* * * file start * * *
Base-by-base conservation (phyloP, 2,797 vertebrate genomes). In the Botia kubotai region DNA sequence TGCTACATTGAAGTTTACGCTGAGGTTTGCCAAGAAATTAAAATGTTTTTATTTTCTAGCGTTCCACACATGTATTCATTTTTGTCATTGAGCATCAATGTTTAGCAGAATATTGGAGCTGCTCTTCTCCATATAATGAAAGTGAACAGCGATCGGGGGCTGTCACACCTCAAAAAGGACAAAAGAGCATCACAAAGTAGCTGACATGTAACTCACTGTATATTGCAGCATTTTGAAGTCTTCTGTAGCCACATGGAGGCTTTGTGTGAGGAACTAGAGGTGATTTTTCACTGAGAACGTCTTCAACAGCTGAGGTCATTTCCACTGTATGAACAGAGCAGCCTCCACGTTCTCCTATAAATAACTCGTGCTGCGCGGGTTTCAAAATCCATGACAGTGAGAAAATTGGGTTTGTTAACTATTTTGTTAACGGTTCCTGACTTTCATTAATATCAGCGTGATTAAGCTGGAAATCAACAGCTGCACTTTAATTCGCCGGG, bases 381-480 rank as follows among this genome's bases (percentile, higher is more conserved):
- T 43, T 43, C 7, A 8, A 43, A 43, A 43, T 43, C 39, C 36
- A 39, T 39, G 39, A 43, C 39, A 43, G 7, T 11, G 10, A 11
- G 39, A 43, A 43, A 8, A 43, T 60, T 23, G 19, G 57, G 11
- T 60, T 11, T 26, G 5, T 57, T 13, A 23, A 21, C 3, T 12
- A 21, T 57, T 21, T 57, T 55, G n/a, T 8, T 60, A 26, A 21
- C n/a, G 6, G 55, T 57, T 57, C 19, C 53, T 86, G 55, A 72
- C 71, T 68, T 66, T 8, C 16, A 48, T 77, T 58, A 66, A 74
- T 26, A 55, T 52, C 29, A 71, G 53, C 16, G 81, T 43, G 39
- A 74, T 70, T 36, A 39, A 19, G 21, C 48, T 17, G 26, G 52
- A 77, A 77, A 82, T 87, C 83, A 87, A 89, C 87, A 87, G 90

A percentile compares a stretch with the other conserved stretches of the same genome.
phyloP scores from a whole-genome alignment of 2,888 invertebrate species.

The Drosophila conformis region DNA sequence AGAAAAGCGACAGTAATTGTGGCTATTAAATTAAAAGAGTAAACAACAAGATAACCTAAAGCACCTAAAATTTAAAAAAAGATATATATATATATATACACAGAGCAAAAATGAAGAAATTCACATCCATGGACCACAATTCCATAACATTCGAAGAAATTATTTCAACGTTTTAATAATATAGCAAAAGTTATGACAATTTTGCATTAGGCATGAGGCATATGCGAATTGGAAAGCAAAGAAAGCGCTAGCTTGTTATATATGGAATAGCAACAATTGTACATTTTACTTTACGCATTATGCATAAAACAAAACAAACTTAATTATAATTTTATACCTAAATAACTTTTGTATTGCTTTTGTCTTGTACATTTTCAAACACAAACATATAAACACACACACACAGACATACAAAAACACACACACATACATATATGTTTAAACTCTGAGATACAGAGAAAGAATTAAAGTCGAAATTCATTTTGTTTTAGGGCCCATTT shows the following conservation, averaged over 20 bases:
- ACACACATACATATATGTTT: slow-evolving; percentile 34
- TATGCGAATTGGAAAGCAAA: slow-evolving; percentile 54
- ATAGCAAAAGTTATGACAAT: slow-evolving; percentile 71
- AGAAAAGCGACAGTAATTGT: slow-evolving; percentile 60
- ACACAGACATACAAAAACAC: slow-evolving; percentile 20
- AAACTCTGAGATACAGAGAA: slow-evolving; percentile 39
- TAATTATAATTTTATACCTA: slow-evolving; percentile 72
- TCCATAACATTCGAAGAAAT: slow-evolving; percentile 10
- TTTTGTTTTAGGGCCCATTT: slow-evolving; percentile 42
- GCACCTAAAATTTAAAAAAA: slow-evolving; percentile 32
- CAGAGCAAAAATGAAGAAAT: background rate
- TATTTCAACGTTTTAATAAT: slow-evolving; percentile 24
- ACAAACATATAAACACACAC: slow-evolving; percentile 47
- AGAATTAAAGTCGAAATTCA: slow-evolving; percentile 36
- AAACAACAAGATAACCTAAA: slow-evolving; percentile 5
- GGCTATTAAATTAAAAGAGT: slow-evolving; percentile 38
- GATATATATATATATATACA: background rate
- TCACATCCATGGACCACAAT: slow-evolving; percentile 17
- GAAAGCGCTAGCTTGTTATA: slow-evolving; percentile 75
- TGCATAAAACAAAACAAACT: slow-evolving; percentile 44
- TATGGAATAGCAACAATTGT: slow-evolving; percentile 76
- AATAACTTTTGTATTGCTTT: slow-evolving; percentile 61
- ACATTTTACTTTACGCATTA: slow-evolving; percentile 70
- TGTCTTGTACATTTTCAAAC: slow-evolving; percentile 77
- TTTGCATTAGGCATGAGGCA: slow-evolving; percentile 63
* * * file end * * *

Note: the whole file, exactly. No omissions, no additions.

Base-by-base conservation (phyloP, 2,797 vertebrate genomes). In the Botia kubotai region DNA sequence TGCTACATTGAAGTTTACGCTGAGGTTTGCCAAGAAATTAAAATGTTTTTATTTTCTAGCGTTCCACACATGTATTCATTTTTGTCATTGAGCATCAATGTTTAGCAGAATATTGGAGCTGCTCTTCTCCATATAATGAAAGTGAACAGCGATCGGGGGCTGTCACACCTCAAAAAGGACAAAAGAGCATCACAAAGTAGCTGACATGTAACTCACTGTATATTGCAGCATTTTGAAGTCTTCTGTAGCCACATGGAGGCTTTGTGTGAGGAACTAGAGGTGATTTTTCACTGAGAACGTCTTCAACAGCTGAGGTCATTTCCACTGTATGAACAGAGCAGCCTCCACGTTCTCCTATAAATAACTCGTGCTGCGCGGGTTTCAAAATCCATGACAGTGAGAAAATTGGGTTTGTTAACTATTTTGTTAACGGTTCCTGACTTTCATTAATATCAGCGTGATTAAGCTGGAAATCAACAGCTGCACTTTAATTCGCCGGG, bases 381-480 rank as follows among this genome's bases (percentile, higher is more conserved):
- T 43, T 43, C 7, A 8, A 43, A 43, A 43, T 43, C 39, C 36
- A 39, T 39, G 39, A 43, C 39, A 43, G 7, T 11, G 10, A 11
- G 39, A 43, A 43, A 8, A 43, T 60, T 23, G 19, G 57, G 11
- T 60, T 11, T 26, G 5, T 57, T 13, A 23, A 21, C 3, T 12
- A 21, T 57, T 21, T 57, T 55, G n/a, T 8, T 60, A 26, A 21
- C n/a, G 6, G 55, T 57, T 57, C 19, C 53, T 86, G 55, A 72
- C 71, T 68, T 66, T 8, C 16, A 48, T 77, T 58, A 66, A 74
- T 26, A 55, T 52, C 29, A 71, G 53, C 16, G 81, T 43, G 39
- A 74, T 70, T 36, A 39, A 19, G 21, C 48, T 17, G 26, G 52
- A 77, A 77, A 82, T 87, C 83, A 87, A 89, C 87, A 87, G 90

A percentile compares a stretch with the other conserved stretches of the same genome.
phyloP scores from a whole-genome alignment of 2,888 invertebrate species.

The Drosophila conformis region DNA sequence AGAAAAGCGACAGTAATTGTGGCTATTAAATTAAAAGAGTAAACAACAAGATAACCTAAAGCACCTAAAATTTAAAAAAAGATATATATATATATATACACAGAGCAAAAATGAAGAAATTCACATCCATGGACCACAATTCCATAACATTCGAAGAAATTATTTCAACGTTTTAATAATATAGCAAAAGTTATGACAATTTTGCATTAGGCATGAGGCATATGCGAATTGGAAAGCAAAGAAAGCGCTAGCTTGTTATATATGGAATAGCAACAATTGTACATTTTACTTTACGCATTATGCATAAAACAAAACAAACTTAATTATAATTTTATACCTAAATAACTTTTGTATTGCTTTTGTCTTGTACATTTTCAAACACAAACATATAAACACACACACACAGACATACAAAAACACACACACATACATATATGTTTAAACTCTGAGATACAGAGAAAGAATTAAAGTCGAAATTCATTTTGTTTTAGGGCCCATTT shows the following conservation, averaged over 20 bases:
- ACACACATACATATATGTTT: slow-evolving; percentile 34
- TATGCGAATTGGAAAGCAAA: slow-evolving; percentile 54
- ATAGCAAAAGTTATGACAAT: slow-evolving; percentile 71
- AGAAAAGCGACAGTAATTGT: slow-evolving; percentile 60
- ACACAGACATACAAAAACAC: slow-evolving; percentile 20
- AAACTCTGAGATACAGAGAA: slow-evolving; percentile 39
- TAATTATAATTTTATACCTA: slow-evolving; percentile 72
- TCCATAACATTCGAAGAAAT: slow-evolving; percentile 10
- TTTTGTTTTAGGGCCCATTT: slow-evolving; percentile 42
- GCACCTAAAATTTAAAAAAA: slow-evolving; percentile 32
- CAGAGCAAAAATGAAGAAAT: background rate
- TATTTCAACGTTTTAATAAT: slow-evolving; percentile 24
- ACAAACATATAAACACACAC: slow-evolving; percentile 47
- AGAATTAAAGTCGAAATTCA: slow-evolving; percentile 36
- AAACAACAAGATAACCTAAA: slow-evolving; percentile 5
- GGCTATTAAATTAAAAGAGT: slow-evolving; percentile 38
- GATATATATATATATATACA: background rate
- TCACATCCATGGACCACAAT: slow-evolving; percentile 17
- GAAAGCGCTAGCTTGTTATA: slow-evolving; percentile 75
- TGCATAAAACAAAACAAACT: slow-evolving; percentile 44
- TATGGAATAGCAACAATTGT: slow-evolving; percentile 76
- AATAACTTTTGTATTGCTTT: slow-evolving; percentile 61
- ACATTTTACTTTACGCATTA: slow-evolving; percentile 70
- TGTCTTGTACATTTTCAAAC: slow-evolving; percentile 77
- TTTGCATTAGGCATGAGGCA: slow-evolving; percentile 63